New Orleans cops finally have a home

The city has boosted the
budget for the police

NEW ORLEANS (AP) — After a trying year of more than 200 murders and a rise in crime, at least police once again have a permanent place to call home.

The New Orleans Police Department, which has operated out of trailers in the 21⁄2 years since Hurricane Katrina, dedicated a renovated headquarters Thursday that brings its major components back under one roof.

Crime has become a leading concern for local government and business leaders trying to attract investment, boost tourism and reassure residents that the city is on the mend.

The move to a permanent headquarters coincides with what Mayor Ray Nagin believes is a crucial time in the city’s recovery. It “sends the signal that the criminal justice system is back,” he said.

Nagin said he thinks having key departments such as investigations and the superintendent’s office housed in the same building will help morale and stanch the flow of officers from the force’s depleted ranks.

At the ribbon-cutting ceremony, Superintendent Warren Riley spoke of how difficult it has been rebuilding police ranks without a permanent headquarters.

“It was an awful situation that we were in,” he told the crowd that included law enforcement and city officials. “It was 19th-century conditions, and this was not easy.”

The August 2005 storm scattered the department, forcing officers to work from temporary office space and federally issued trailers. Some trailers, police said, had no bathrooms and unreliable Internet access.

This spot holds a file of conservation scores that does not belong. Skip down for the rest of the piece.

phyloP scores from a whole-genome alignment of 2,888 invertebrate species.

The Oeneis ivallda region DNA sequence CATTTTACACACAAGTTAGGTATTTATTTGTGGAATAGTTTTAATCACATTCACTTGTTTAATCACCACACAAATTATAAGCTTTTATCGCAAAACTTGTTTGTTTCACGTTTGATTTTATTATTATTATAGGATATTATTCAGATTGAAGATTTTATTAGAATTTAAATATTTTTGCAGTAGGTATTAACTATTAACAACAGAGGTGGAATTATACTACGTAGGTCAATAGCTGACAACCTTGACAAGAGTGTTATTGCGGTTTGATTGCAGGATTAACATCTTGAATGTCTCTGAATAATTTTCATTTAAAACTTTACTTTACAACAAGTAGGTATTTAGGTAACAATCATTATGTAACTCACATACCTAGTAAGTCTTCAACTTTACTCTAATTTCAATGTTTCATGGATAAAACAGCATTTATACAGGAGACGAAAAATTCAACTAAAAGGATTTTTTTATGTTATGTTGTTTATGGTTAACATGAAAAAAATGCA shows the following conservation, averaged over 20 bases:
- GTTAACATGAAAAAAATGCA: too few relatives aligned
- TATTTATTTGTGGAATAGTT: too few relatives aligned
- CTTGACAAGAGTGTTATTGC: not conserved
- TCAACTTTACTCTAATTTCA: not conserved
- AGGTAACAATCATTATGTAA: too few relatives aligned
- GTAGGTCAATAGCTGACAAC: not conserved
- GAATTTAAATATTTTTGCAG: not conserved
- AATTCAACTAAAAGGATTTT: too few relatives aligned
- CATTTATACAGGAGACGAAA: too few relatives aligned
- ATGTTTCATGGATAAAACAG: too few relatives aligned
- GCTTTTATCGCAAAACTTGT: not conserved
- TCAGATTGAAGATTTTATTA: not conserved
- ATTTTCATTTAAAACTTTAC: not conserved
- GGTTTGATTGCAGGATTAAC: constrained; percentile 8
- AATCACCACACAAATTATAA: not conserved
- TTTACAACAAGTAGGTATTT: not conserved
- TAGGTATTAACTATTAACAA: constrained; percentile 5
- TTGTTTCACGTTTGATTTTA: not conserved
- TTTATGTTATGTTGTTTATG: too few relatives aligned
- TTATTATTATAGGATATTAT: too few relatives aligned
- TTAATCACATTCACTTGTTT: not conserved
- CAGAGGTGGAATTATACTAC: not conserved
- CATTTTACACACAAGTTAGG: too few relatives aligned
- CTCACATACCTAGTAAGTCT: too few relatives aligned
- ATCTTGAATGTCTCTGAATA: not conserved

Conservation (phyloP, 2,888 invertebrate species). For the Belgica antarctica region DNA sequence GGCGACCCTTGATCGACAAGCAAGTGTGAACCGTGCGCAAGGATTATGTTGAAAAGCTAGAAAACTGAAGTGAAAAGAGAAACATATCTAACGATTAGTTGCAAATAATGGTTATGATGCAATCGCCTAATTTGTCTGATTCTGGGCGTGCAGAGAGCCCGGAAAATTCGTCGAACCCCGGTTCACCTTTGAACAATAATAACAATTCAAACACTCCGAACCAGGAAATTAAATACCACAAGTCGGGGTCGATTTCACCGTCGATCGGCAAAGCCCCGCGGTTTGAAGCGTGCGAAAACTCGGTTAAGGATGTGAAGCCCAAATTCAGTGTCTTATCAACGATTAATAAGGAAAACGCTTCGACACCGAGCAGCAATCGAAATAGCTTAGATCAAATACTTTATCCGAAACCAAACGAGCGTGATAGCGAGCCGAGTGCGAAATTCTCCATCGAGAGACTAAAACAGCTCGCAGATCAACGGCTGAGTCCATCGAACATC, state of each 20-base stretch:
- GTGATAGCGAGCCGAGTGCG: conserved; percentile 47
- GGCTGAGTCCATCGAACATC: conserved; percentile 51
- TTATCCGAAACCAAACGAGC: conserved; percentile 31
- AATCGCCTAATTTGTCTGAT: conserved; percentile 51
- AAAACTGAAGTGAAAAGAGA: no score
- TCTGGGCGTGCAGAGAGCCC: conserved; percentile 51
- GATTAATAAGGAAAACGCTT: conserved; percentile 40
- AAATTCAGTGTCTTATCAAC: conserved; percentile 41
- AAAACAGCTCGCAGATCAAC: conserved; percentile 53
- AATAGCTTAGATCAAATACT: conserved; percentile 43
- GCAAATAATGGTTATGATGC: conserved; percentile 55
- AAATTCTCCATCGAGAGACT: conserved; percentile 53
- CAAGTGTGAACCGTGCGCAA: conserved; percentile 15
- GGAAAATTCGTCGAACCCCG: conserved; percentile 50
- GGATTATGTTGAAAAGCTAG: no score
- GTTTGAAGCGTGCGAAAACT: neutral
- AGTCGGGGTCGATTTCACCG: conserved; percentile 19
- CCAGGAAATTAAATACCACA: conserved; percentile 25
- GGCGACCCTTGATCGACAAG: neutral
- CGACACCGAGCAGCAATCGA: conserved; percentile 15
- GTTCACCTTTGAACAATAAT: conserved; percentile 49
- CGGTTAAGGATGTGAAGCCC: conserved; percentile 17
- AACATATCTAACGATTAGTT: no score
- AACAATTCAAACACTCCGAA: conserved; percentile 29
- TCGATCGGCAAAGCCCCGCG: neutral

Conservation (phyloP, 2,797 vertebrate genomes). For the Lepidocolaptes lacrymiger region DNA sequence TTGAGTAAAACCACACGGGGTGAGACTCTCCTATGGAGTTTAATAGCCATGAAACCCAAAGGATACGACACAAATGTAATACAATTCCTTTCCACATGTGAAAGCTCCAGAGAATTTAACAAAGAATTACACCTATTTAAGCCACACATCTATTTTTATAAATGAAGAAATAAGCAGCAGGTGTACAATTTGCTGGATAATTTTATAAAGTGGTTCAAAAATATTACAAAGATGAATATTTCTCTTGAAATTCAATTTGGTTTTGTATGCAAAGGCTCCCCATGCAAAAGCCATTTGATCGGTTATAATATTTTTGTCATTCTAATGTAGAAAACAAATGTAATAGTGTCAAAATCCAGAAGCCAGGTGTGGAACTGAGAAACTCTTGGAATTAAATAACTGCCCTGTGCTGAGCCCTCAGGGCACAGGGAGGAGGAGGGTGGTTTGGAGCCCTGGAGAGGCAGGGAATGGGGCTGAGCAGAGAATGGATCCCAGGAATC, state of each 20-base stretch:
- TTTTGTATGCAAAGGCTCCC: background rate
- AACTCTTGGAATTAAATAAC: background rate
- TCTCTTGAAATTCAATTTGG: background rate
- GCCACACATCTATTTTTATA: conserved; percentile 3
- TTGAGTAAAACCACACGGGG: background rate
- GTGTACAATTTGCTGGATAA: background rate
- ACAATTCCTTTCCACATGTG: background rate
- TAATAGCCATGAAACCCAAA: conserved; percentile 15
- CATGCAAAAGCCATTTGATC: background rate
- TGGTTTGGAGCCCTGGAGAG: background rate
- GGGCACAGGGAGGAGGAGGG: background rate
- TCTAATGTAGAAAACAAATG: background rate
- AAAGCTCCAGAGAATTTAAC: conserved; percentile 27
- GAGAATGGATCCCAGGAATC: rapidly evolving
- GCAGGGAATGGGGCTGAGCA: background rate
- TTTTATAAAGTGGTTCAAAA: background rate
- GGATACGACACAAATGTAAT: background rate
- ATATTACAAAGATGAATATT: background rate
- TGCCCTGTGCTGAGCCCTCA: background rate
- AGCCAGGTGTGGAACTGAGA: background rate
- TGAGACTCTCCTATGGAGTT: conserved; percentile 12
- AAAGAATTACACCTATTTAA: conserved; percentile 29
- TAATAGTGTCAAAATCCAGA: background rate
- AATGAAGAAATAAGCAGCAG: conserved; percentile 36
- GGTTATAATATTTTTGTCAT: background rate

Police began moving into the building earlier this month, though some departments have yet to return and it’s not clear how soon they’ll be back.

Since June 2006, police ranks have been bolstered by help from Louisiana National Guard troops, but that help may be available for only a few more months.

Gov. Bobby Jindal has said he will extend the National Guard mission at the city’s request until June, his spokeswoman said.

That should be enough time to graduate two more recruiting classes and get 100 more officers on the streets, Riley has said.

He also has said changes over the past year, including improved relations with the district attorney’s office and a prosecution unit dedicated to violent crimes, have helped stop arrested offenders from being shuttled back onto the streets.

The city also has added about $15.1 million to the police department’s 2008 budget for needs such as equipment and recruiting.